“The problem with the issue is that people don’t talk about it. It’s very much stigmatized; it’s very much an isolated affair. It’s something that you deal with on your own. And mental health is very similar and men’s mental health is full of statistics of men’s rates of suicide and of how high they are. There is no opportunity to air those concerns. 

Amanda: But we never do anything to fix the problem because we never know about it.

Michal: Which is terrible, but very true.

Amanda: So how do we fix it? Kata is a nice place to start.

Michal: Kata makes people care.

Amanda: No, Kata makes people think. Kata is impactful; it’s shocking because they talk about it without talking. They use physical movements and sound to get the message and emotions across.

Michal: Kata is a good place to start, but maybe we should be looking at people like Amer, and taking examples from him. As myta said,

“Competition, and each man for themselves is responsible for themselves and their own weakness. Some of the performers click off the emotional stuff, and get angry, and violent, and isolated and quiet and get resentful, and get confident”,

You can’t let turn off emotionally, or you literally become that toxic masculinity.

“You’re not allowed to shut off, stay open and deal with it because if you cut that off your just going to turn into this toxically masculine bro type person”,

Amanda: We can’t let them be that quiet angry man, and it’s even evident and vital in the show.

“Kata brings alertness, and an awareness and a shock that takes people out of their daily habits and routines and makes people see that there is a different way of being.”

Everyone has to work together to unmute the silence and bring the discussion to the forefront. It’s not just their problem. If we start to fight the stigma of men being emotional and teach them it’s okay to be emotional then maybe a change can occur. Being emotional means you’re still strong. We can teach them that it’s okay to care because it still means you’re discipline. We can show them that being this way does not make you a less of a man. I feel like if we open this conversation and show them hey, Christian grey has issues too, he’s actually not perfect-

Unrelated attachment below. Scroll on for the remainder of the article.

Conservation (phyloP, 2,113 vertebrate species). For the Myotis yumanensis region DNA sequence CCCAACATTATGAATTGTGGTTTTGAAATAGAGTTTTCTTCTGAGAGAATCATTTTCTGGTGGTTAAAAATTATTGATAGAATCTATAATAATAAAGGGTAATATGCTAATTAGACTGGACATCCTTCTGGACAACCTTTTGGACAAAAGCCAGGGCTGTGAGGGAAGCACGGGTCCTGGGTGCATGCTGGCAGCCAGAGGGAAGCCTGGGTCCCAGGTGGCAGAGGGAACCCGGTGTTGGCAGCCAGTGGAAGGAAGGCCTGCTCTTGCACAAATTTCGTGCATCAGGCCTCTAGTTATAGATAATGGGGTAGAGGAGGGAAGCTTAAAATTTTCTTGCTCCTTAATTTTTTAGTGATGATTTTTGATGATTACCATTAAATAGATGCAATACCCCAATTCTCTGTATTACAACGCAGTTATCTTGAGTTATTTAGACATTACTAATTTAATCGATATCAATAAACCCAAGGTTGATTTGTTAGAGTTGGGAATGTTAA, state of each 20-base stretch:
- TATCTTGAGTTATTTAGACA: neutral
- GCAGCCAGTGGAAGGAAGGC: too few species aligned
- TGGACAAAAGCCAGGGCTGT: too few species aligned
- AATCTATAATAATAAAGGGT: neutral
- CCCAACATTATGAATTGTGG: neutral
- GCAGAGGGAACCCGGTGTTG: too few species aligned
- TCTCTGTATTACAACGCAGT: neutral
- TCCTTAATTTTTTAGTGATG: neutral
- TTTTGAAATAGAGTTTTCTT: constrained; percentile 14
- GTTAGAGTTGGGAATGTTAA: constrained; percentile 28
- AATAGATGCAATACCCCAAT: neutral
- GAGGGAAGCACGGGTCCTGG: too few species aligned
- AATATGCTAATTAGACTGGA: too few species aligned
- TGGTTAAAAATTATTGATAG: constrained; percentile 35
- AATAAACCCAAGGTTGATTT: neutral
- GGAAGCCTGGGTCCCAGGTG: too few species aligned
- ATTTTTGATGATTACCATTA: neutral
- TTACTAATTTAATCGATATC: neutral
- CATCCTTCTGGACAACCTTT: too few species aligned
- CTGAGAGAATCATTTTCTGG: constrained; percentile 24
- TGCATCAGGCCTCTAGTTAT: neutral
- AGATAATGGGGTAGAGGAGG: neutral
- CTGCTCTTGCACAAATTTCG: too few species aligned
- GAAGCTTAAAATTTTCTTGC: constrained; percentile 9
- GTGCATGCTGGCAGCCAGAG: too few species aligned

“When you change one aspect of a dichotomy or a binary the other side has to change as well. You can’t just change one side. It doesn’t work that side. You can’t bring one down to a man’s level you have to being them both to the same level. Men are taught to be oppressive because of the dichotomy woman are automatically taught to be submissive, because men are taught to be so oppressive as well. They both influence each other. By telling men they don’t have to be oppressive by telling men its not a bad thing to be emotional, intimate, to have those ‘feminine’ qualities that are associated with woman it kind of 1 allows women to take up those masculine qualities that people say they’re not allowed to have. And it balances everything out”,

Amanda: If men being to learn to love the body they were given and forget society, regardless of the expectations and demands then maybe we could take a step towards the right direction. A step towards a healthy mental state, the best society can be in. Society will be in a place where feminism truly means equality for both genders instead of lifting one up and bringing the other down. Man will truly be able to be themselves without being ashamed of being all the things society tells them they can’t be.

“We’re all part of the problem, and therefore we are all responsible for the solution.”